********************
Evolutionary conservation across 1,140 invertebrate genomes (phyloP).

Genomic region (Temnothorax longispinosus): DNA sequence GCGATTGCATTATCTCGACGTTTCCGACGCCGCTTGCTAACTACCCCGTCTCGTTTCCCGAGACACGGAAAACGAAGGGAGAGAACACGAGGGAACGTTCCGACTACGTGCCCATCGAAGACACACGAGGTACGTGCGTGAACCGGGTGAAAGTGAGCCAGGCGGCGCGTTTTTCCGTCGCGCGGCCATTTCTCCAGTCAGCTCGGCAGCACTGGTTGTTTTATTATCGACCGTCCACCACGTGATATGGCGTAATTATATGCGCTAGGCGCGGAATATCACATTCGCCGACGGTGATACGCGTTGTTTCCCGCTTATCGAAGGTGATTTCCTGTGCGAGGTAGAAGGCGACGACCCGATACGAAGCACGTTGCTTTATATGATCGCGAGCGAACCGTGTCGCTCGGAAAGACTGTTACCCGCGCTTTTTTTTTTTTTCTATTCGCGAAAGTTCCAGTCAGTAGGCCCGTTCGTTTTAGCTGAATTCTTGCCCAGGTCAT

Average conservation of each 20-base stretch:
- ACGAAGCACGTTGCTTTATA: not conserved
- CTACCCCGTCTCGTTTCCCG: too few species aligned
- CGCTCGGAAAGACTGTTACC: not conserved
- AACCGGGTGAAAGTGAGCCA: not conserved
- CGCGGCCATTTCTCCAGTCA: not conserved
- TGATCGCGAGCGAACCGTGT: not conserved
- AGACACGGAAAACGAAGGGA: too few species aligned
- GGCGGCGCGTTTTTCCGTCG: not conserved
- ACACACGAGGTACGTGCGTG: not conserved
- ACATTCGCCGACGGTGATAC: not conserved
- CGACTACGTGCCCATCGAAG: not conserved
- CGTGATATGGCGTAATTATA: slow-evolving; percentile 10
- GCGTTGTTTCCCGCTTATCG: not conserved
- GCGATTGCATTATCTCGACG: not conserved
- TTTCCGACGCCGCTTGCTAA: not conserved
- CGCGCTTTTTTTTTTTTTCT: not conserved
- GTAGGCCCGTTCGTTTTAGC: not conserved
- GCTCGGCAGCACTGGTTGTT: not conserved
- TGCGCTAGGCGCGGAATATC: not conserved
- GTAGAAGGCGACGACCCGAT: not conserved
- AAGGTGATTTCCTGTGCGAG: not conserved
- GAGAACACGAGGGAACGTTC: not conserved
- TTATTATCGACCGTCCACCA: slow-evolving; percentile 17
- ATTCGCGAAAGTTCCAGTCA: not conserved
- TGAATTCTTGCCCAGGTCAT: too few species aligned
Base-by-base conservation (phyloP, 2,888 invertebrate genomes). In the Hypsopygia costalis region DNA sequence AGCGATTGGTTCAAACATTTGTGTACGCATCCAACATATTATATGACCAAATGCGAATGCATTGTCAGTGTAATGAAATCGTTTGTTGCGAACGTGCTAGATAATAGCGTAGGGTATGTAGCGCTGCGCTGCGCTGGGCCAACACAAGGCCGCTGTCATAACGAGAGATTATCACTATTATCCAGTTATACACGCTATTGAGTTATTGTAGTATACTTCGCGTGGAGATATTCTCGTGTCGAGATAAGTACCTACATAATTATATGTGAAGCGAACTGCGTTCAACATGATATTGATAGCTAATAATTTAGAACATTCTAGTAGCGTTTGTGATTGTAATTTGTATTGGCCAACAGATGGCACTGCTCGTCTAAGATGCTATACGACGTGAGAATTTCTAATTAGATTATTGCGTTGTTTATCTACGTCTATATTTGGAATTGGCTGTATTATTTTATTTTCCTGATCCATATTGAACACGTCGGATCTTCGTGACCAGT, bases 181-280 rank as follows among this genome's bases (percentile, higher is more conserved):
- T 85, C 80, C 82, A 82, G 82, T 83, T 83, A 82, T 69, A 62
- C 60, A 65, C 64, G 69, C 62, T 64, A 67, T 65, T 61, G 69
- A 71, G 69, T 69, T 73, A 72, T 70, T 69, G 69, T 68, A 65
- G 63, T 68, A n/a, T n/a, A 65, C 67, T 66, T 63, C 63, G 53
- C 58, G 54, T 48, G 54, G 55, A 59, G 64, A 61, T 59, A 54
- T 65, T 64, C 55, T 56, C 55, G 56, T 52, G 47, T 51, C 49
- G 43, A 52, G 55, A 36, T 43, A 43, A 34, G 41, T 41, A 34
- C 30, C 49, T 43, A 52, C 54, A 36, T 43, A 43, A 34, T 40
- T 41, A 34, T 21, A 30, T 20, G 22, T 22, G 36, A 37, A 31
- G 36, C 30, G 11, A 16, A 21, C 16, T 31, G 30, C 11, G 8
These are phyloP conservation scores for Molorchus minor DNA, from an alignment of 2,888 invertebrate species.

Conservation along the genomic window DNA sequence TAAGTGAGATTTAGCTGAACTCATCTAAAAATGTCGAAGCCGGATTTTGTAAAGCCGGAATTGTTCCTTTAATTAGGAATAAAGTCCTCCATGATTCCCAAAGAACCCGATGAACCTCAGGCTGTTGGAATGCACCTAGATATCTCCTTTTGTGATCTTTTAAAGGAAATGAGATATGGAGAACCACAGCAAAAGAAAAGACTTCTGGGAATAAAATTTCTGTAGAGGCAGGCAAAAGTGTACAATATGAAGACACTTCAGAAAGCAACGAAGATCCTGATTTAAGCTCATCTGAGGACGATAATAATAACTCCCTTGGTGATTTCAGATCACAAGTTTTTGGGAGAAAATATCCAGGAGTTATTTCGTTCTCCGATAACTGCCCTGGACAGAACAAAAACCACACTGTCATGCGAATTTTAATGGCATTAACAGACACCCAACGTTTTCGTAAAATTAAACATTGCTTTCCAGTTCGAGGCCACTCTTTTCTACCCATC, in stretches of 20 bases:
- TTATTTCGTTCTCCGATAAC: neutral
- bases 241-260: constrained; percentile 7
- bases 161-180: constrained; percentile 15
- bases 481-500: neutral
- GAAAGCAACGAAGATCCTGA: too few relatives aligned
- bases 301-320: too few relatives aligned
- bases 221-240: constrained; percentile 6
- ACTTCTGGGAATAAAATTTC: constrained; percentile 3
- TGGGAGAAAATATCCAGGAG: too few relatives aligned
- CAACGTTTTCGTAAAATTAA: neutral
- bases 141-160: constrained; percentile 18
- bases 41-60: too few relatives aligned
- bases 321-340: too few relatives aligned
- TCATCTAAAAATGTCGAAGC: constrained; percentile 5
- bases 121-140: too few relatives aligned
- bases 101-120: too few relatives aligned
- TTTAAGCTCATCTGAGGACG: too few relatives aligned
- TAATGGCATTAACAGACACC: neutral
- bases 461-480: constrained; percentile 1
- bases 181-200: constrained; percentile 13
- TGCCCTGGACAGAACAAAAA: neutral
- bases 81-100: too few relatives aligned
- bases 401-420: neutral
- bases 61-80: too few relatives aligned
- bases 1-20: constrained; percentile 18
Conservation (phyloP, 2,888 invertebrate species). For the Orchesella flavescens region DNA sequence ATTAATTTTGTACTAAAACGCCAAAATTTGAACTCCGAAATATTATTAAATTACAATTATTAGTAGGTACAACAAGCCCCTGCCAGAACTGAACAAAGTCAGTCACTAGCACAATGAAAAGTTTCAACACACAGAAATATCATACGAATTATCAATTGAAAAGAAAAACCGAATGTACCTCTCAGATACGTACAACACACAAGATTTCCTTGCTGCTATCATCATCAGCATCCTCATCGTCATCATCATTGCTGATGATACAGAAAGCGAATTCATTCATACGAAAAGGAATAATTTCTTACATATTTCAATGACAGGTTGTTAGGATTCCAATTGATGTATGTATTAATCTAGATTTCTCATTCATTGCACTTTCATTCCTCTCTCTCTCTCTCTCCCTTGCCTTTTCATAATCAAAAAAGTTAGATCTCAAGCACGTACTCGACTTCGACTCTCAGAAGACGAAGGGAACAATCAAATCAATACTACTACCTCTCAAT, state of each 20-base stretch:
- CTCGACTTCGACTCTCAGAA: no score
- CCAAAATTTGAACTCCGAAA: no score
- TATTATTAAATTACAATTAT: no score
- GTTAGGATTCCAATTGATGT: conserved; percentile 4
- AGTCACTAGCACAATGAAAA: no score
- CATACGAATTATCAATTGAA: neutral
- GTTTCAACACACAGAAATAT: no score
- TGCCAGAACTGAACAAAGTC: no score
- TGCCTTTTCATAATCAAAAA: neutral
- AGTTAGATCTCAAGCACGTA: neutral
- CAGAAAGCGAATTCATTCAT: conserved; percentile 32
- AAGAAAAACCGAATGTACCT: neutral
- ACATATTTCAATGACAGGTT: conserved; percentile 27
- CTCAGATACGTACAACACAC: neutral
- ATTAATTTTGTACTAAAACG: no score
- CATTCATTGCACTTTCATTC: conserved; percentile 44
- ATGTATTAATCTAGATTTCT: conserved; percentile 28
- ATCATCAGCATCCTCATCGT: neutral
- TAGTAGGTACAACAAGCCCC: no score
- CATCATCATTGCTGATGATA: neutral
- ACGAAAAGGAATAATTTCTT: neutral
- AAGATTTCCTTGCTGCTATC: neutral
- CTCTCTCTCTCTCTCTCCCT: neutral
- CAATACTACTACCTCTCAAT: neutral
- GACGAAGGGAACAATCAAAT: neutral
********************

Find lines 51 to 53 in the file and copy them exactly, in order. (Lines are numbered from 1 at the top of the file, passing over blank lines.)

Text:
- CAACGTTTTCGTAAAATTAA: neutral
- bases 141-160: constrained; percentile 18
- bases 41-60: too few relatives aligned